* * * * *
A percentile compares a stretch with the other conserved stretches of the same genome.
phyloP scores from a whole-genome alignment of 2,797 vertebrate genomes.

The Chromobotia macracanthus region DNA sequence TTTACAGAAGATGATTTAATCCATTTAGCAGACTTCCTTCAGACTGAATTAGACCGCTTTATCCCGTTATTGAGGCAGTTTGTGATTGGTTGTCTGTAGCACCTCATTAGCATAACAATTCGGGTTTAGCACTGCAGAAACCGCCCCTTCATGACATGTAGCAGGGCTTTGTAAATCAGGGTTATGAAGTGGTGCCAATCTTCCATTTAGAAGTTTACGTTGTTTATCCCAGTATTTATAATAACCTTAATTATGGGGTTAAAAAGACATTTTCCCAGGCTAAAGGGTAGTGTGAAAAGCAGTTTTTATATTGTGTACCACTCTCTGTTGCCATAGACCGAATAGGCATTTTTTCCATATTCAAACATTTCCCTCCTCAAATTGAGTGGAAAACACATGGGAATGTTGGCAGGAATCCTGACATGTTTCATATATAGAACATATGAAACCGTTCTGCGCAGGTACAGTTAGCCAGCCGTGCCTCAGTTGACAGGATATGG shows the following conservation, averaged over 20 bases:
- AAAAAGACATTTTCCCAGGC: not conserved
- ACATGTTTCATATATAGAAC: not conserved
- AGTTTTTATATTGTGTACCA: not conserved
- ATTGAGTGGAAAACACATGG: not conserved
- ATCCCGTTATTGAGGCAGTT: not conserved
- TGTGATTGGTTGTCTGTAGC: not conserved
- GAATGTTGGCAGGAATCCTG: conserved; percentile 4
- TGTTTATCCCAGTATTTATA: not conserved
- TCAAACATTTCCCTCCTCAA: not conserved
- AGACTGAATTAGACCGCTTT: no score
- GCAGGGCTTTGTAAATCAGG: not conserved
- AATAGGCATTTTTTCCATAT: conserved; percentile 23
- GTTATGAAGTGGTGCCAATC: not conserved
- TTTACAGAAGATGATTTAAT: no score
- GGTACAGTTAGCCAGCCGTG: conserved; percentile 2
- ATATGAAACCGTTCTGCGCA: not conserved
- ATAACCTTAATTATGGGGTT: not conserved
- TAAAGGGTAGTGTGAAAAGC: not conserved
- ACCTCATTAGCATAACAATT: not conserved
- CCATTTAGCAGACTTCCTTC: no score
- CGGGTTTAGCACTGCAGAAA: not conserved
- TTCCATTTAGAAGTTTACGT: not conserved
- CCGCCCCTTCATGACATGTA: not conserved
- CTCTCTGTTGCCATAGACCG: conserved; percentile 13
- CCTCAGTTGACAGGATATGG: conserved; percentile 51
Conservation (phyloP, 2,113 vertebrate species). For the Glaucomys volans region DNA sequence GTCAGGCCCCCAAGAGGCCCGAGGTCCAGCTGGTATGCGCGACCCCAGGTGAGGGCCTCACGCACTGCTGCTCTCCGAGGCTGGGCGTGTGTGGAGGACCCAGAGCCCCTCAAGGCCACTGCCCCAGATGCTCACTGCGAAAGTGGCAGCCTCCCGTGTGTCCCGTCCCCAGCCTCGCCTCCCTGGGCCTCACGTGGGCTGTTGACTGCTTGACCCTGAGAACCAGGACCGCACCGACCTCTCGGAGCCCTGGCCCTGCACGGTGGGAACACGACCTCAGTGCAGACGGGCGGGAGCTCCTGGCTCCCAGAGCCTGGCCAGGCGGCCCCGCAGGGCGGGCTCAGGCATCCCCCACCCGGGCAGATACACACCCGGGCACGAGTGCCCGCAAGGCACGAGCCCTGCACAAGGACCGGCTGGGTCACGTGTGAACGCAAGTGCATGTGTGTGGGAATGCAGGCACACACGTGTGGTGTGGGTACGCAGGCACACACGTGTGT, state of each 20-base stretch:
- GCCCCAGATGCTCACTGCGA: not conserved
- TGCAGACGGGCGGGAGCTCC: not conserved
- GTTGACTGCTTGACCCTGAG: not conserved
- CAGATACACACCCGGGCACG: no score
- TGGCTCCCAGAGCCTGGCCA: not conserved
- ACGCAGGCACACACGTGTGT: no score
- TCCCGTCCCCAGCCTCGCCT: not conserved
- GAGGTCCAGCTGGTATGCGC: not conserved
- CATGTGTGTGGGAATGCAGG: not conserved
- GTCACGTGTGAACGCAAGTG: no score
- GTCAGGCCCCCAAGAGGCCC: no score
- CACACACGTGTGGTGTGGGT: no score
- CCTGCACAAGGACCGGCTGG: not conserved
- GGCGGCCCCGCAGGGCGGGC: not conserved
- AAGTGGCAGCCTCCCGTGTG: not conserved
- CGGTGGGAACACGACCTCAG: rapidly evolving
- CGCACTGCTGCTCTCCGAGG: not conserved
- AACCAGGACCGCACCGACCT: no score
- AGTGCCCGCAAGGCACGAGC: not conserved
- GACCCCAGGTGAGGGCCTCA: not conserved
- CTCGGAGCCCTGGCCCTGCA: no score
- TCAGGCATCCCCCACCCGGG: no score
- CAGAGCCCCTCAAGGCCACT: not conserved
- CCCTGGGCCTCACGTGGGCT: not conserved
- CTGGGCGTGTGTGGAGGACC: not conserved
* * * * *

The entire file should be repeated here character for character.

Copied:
A percentile compares a stretch with the other conserved stretches of the same genome.
phyloP scores from a whole-genome alignment of 2,797 vertebrate genomes.

The Chromobotia macracanthus region DNA sequence TTTACAGAAGATGATTTAATCCATTTAGCAGACTTCCTTCAGACTGAATTAGACCGCTTTATCCCGTTATTGAGGCAGTTTGTGATTGGTTGTCTGTAGCACCTCATTAGCATAACAATTCGGGTTTAGCACTGCAGAAACCGCCCCTTCATGACATGTAGCAGGGCTTTGTAAATCAGGGTTATGAAGTGGTGCCAATCTTCCATTTAGAAGTTTACGTTGTTTATCCCAGTATTTATAATAACCTTAATTATGGGGTTAAAAAGACATTTTCCCAGGCTAAAGGGTAGTGTGAAAAGCAGTTTTTATATTGTGTACCACTCTCTGTTGCCATAGACCGAATAGGCATTTTTTCCATATTCAAACATTTCCCTCCTCAAATTGAGTGGAAAACACATGGGAATGTTGGCAGGAATCCTGACATGTTTCATATATAGAACATATGAAACCGTTCTGCGCAGGTACAGTTAGCCAGCCGTGCCTCAGTTGACAGGATATGG shows the following conservation, averaged over 20 bases:
- AAAAAGACATTTTCCCAGGC: not conserved
- ACATGTTTCATATATAGAAC: not conserved
- AGTTTTTATATTGTGTACCA: not conserved
- ATTGAGTGGAAAACACATGG: not conserved
- ATCCCGTTATTGAGGCAGTT: not conserved
- TGTGATTGGTTGTCTGTAGC: not conserved
- GAATGTTGGCAGGAATCCTG: conserved; percentile 4
- TGTTTATCCCAGTATTTATA: not conserved
- TCAAACATTTCCCTCCTCAA: not conserved
- AGACTGAATTAGACCGCTTT: no score
- GCAGGGCTTTGTAAATCAGG: not conserved
- AATAGGCATTTTTTCCATAT: conserved; percentile 23
- GTTATGAAGTGGTGCCAATC: not conserved
- TTTACAGAAGATGATTTAAT: no score
- GGTACAGTTAGCCAGCCGTG: conserved; percentile 2
- ATATGAAACCGTTCTGCGCA: not conserved
- ATAACCTTAATTATGGGGTT: not conserved
- TAAAGGGTAGTGTGAAAAGC: not conserved
- ACCTCATTAGCATAACAATT: not conserved
- CCATTTAGCAGACTTCCTTC: no score
- CGGGTTTAGCACTGCAGAAA: not conserved
- TTCCATTTAGAAGTTTACGT: not conserved
- CCGCCCCTTCATGACATGTA: not conserved
- CTCTCTGTTGCCATAGACCG: conserved; percentile 13
- CCTCAGTTGACAGGATATGG: conserved; percentile 51
Conservation (phyloP, 2,113 vertebrate species). For the Glaucomys volans region DNA sequence GTCAGGCCCCCAAGAGGCCCGAGGTCCAGCTGGTATGCGCGACCCCAGGTGAGGGCCTCACGCACTGCTGCTCTCCGAGGCTGGGCGTGTGTGGAGGACCCAGAGCCCCTCAAGGCCACTGCCCCAGATGCTCACTGCGAAAGTGGCAGCCTCCCGTGTGTCCCGTCCCCAGCCTCGCCTCCCTGGGCCTCACGTGGGCTGTTGACTGCTTGACCCTGAGAACCAGGACCGCACCGACCTCTCGGAGCCCTGGCCCTGCACGGTGGGAACACGACCTCAGTGCAGACGGGCGGGAGCTCCTGGCTCCCAGAGCCTGGCCAGGCGGCCCCGCAGGGCGGGCTCAGGCATCCCCCACCCGGGCAGATACACACCCGGGCACGAGTGCCCGCAAGGCACGAGCCCTGCACAAGGACCGGCTGGGTCACGTGTGAACGCAAGTGCATGTGTGTGGGAATGCAGGCACACACGTGTGGTGTGGGTACGCAGGCACACACGTGTGT, state of each 20-base stretch:
- GCCCCAGATGCTCACTGCGA: not conserved
- TGCAGACGGGCGGGAGCTCC: not conserved
- GTTGACTGCTTGACCCTGAG: not conserved
- CAGATACACACCCGGGCACG: no score
- TGGCTCCCAGAGCCTGGCCA: not conserved
- ACGCAGGCACACACGTGTGT: no score
- TCCCGTCCCCAGCCTCGCCT: not conserved
- GAGGTCCAGCTGGTATGCGC: not conserved
- CATGTGTGTGGGAATGCAGG: not conserved
- GTCACGTGTGAACGCAAGTG: no score
- GTCAGGCCCCCAAGAGGCCC: no score
- CACACACGTGTGGTGTGGGT: no score
- CCTGCACAAGGACCGGCTGG: not conserved
- GGCGGCCCCGCAGGGCGGGC: not conserved
- AAGTGGCAGCCTCCCGTGTG: not conserved
- CGGTGGGAACACGACCTCAG: rapidly evolving
- CGCACTGCTGCTCTCCGAGG: not conserved
- AACCAGGACCGCACCGACCT: no score
- AGTGCCCGCAAGGCACGAGC: not conserved
- GACCCCAGGTGAGGGCCTCA: not conserved
- CTCGGAGCCCTGGCCCTGCA: no score
- TCAGGCATCCCCCACCCGGG: no score
- CAGAGCCCCTCAAGGCCACT: not conserved
- CCCTGGGCCTCACGTGGGCT: not conserved
- CTGGGCGTGTGTGGAGGACC: not conserved